The Women Moving Ukraine’s Underground, Part 2: Thinking About the Future

In the second instalment of New Voices Ukraine, tQ's new collaboration with 20ft Radio, Neformat, the British Council and Ukrainian Institute, Yaryna Denysyuk of Neformat continues her investigation into the role of women in the country's wartime music scene, and seeks out the figures who will shape the future


Women in the Ukrainian music underground face daily battles to earn respect and fair representation. Even when there is a war raging in our land. In the first part of this series, we looked at some women who have both the experience, and a position in the music industry to change things. In this concluding article, we look to those who could shape the future. 

“Think about your country”

The first is frontwoman of metal band 0%MercuryLena Elfi, the subject of a series of misogynistic comments we mentioned in the first article around her performance at Wacken Open Air Metal Battle 2023. To combat or dismiss misogyny with a form of patriotism may not be everyone’s first instinct. But these are difficult times and anything that can be used to help, should be. Despite being “a very emotionally sensitive, anxious person,” Elfi was guided only by the desire to represent Ukraine “in a worthy manner” at the W.O.A. Metal Battle. “There was no time for fear and anxiety at that moment.”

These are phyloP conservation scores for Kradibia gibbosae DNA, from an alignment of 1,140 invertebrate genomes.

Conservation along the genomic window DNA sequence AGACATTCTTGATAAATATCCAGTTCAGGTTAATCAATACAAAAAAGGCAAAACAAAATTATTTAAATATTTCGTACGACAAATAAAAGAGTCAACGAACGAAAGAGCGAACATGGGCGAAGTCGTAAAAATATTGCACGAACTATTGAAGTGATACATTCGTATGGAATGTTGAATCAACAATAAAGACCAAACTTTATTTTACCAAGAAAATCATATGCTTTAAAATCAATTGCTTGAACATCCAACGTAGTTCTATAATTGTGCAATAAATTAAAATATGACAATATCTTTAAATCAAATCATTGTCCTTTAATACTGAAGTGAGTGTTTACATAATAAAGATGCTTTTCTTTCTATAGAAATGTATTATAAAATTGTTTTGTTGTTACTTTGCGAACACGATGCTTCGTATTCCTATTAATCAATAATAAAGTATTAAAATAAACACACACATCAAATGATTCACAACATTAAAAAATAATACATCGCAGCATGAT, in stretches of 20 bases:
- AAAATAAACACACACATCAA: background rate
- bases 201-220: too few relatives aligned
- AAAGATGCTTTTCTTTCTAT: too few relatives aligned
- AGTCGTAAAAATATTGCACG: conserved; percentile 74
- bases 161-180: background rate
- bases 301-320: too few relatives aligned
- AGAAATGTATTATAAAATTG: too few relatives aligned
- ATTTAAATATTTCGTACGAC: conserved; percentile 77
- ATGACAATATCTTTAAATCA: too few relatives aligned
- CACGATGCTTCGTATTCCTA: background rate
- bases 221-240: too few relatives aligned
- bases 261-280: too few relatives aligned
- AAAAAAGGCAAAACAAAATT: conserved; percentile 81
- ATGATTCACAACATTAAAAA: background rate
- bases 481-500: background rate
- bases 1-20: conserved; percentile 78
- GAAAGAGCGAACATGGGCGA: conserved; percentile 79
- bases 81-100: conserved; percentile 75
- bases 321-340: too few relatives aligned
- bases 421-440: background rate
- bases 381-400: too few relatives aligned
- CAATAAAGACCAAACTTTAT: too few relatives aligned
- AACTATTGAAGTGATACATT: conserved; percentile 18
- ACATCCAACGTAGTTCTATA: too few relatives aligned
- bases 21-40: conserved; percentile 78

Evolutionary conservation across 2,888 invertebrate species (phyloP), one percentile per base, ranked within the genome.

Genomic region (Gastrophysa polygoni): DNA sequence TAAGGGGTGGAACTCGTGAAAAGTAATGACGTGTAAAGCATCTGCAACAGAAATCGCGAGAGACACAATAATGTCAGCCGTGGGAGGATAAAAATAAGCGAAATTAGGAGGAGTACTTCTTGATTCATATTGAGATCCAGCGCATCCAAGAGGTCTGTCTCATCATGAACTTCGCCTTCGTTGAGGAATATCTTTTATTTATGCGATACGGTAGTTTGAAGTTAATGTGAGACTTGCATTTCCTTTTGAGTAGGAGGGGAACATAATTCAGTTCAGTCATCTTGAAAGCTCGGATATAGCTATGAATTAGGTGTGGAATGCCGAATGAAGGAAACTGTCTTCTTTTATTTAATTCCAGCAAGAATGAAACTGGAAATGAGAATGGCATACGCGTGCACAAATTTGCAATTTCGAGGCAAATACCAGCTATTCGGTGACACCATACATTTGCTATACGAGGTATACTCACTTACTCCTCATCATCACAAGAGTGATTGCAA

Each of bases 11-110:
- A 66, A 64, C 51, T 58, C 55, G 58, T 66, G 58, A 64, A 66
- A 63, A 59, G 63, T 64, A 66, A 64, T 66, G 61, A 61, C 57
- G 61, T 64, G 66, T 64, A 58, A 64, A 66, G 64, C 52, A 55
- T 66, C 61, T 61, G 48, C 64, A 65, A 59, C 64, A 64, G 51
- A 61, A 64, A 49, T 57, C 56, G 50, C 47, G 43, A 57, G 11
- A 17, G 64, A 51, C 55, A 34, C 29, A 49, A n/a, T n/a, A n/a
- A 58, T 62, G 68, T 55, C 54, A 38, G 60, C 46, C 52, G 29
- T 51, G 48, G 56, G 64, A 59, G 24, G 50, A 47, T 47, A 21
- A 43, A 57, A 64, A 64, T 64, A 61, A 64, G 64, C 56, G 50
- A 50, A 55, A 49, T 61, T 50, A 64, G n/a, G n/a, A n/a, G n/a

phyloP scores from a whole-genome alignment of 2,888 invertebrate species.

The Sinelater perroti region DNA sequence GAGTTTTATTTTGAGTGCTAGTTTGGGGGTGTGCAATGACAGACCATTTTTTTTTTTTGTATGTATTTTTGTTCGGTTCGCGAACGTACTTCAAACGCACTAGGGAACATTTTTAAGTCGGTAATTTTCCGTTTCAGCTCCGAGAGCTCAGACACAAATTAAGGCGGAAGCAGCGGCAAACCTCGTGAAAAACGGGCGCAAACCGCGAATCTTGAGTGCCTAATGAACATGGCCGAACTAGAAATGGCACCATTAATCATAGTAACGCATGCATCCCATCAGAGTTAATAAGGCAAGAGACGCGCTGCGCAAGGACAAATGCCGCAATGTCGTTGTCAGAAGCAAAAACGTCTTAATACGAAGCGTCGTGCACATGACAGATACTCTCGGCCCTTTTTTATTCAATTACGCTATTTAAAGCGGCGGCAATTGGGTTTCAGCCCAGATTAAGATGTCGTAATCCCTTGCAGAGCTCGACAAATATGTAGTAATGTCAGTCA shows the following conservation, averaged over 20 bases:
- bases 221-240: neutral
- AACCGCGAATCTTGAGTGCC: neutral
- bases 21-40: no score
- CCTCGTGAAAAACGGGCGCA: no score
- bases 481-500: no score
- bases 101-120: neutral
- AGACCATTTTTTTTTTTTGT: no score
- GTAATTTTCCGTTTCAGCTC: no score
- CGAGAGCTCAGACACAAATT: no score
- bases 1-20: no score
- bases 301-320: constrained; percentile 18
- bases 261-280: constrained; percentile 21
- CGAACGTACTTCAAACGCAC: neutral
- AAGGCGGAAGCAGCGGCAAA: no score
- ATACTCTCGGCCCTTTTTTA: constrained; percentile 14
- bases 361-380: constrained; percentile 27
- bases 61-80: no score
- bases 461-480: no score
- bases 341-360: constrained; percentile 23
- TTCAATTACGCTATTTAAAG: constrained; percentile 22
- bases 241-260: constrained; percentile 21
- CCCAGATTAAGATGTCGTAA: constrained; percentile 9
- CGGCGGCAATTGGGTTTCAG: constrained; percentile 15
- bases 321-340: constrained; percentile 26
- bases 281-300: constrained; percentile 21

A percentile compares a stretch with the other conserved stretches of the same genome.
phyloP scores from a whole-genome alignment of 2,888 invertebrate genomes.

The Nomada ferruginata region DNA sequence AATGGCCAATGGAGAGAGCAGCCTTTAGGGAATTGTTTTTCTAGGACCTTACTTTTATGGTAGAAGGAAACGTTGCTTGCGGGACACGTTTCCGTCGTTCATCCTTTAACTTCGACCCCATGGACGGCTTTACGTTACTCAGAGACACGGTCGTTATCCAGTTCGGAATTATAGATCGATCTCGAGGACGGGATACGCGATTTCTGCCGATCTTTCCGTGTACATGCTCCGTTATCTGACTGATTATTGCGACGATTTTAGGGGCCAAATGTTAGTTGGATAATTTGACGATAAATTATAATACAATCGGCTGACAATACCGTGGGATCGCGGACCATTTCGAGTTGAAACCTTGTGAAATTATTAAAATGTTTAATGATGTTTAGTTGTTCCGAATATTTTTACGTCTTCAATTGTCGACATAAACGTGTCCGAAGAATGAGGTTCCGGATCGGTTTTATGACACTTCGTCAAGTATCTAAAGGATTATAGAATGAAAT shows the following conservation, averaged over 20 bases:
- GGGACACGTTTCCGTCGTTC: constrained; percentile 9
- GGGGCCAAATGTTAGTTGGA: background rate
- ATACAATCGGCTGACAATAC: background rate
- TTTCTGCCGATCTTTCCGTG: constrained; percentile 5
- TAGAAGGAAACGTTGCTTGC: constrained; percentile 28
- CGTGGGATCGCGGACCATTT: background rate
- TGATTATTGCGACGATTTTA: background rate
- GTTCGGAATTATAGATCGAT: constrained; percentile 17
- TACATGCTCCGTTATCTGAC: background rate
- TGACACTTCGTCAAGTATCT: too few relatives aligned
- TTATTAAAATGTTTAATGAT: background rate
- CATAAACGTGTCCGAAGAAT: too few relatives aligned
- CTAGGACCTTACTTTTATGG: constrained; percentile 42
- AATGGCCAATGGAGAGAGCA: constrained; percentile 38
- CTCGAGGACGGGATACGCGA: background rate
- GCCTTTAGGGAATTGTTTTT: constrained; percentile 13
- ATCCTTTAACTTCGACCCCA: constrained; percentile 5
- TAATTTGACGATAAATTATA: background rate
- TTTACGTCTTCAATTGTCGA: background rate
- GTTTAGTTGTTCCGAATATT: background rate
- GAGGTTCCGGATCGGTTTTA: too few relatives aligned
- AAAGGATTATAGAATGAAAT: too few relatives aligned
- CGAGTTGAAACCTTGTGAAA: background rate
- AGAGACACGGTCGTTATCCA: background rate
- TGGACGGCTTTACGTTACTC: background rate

Elfi admits that she doesn’t pay attention to misogynistic comments anymore. “It’s just a waste of time. I was much more upset by comments in the style of ‘Uncle Putin, you forgot to kill these Ukrainians.’ It seems to me that these are the type of people who are only happy when they humiliate others. This is the only happiness in their lives. It is sad.”

0%Mercury was founded in 2016 and are one of the brightest and most promising bands in the rapidly developing Ukrainian commercial metal scene. They have a small but strong history of releases, with two EPs, a number of singles and videos and, finally, their 2023 debut album, We Should Definitely Do This!. The music verges on mathcore, modern metalcore and hardcore with fast, extreme tracks, as well as a few slow melodic pieces. Elfi, like IGNEA frontwoman Helle Bogdanova, is the only woman in her band, so this success also depends on her fellow male musicians. She sees a need to have representatives of the Ukrainian scene abroad, “because the bands that represent Ukraine on the international stage can be counted on one hand.” Even though Elfi can go abroad and travel freely in Ukraine, the problems of her bandmates directly affect her. “I worry about my boys, but I also have to look for opportunities to play abroad, so there are not really many advantages [in this situation].”

Crisis Management